Saturday, October 11, 2014

Hollow Man (2000)

Director: Paul Verhoeven

Writers: Gary Scott Thompson, Andrew W. Marlowe

Composer: Jerry Goldsmith

Starring: Elisabeth Shue, Kevin Bacon, Josh Brolin, Kim Dickens, Greg Grunberg, Joey Slotnick, Mary Randle, William Devane, Rhona Mitra, Pablo Espinosa, Margot Rose

More info: IMDb

Tagline: What would you do if you were invisible? How far would you go?

Plot: After years of experimentation, brilliant but arrogant scientist Sebastian Caine has discovered a way to make matter invisible. Determined to achieve the ultimate breakthrough, Caine pushes his team to move to the next phase - using himself as the subject. The test is a success, but when the process can't be reversed and Caine seems doomed to future without flesh, he begins to show some unexpected side effects of his extraordinary condition.

My rating: 6.5/10

Will I watch it again? Nah.  Twice is enough.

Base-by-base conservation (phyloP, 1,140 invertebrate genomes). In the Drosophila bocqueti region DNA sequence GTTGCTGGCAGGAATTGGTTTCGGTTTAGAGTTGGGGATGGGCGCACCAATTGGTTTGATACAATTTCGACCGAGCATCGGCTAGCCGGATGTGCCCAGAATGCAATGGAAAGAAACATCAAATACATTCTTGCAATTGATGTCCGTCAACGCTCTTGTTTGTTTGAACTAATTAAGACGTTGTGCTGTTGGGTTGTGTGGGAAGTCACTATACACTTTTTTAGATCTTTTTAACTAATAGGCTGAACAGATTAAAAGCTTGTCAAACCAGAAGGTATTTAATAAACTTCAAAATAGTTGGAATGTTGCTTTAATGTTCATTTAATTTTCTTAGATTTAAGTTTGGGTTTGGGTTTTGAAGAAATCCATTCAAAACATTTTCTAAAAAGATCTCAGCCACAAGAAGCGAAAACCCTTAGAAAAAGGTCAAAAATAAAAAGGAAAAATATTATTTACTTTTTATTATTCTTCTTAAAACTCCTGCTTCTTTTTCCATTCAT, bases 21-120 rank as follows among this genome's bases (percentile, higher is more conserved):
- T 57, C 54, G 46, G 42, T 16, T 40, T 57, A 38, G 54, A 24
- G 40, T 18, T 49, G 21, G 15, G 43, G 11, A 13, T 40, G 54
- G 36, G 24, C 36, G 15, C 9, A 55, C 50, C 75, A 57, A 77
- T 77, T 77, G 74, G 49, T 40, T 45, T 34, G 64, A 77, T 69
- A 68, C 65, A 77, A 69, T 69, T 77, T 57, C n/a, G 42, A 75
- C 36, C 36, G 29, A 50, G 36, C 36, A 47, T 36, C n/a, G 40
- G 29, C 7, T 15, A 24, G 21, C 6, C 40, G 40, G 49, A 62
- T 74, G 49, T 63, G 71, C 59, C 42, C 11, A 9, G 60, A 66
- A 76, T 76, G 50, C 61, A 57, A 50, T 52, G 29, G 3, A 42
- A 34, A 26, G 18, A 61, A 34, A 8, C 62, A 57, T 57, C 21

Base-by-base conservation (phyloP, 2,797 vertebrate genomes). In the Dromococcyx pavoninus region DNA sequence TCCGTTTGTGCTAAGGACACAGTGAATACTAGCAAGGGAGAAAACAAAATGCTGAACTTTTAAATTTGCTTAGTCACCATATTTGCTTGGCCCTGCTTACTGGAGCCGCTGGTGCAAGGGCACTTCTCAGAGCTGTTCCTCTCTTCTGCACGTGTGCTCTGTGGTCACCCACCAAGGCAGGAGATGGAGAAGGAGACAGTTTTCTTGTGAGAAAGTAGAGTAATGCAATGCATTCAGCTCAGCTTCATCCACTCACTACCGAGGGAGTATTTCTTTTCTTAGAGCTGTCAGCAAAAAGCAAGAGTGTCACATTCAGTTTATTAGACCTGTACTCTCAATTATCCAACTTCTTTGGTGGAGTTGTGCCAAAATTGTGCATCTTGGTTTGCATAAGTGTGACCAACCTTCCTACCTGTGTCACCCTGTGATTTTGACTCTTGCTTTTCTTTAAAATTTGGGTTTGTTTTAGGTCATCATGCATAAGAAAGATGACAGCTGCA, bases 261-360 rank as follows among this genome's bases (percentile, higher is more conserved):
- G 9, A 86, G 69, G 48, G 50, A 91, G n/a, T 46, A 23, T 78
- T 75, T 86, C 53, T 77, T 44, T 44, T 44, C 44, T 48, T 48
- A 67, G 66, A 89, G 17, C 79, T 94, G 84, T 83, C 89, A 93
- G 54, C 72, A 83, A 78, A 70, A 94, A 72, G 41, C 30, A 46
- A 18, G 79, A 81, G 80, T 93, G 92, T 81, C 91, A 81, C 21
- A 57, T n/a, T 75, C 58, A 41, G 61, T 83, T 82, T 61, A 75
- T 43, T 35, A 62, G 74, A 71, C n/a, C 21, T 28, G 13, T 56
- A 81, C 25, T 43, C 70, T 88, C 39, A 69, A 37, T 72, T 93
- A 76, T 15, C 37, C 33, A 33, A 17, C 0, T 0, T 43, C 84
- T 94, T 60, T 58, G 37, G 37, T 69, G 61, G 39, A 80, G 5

For a movie that's nearly two hours long, it flies by.  It's a good half hour before Caine (Bacon) disappears and starts to have his fun.  He starts to do what a lot of guys would do if they were invisible (except for the raping and killing bits) but he too quickly goes from being a sexual deviant to a violent, killing baddie.  I get that it was because of the drug he took to become invisible but it didn't help the film by rushing into that.  The final hour and twenty minutes breaks down to being invisible, groping women, raping a woman, getting angry that his ex-woman is banging someone else to killing and then a huge final act action set piece back at the lab.  What this needed to be is a short run series on something like HBO so they can explore what it would be like to be invisible.  That's what I'd like to see.  Oh, and the special effects are fantastic.  I dig Verhoeven's films.  He knows how to make a big movie while bringing a European touch.  He's got Jerry Goldsmith back for the score which has a vibe from their previous collaboration, BASIC INSTINCT (1992) (I love that movie).  HOLLOW MAN is pretty good but it lacked sufficient exploration of Caine to make it more interesting than just a big budget sci-fi/horror/thriller and the final confrontation is cliche but still well-done.  The Columbia Special Edition DVD has a commentary with Verhoeven, Bacon and Andrew Marloe, an isolated score track with commentary by Goldsmith, and a 15 minute vintage making of featurette.

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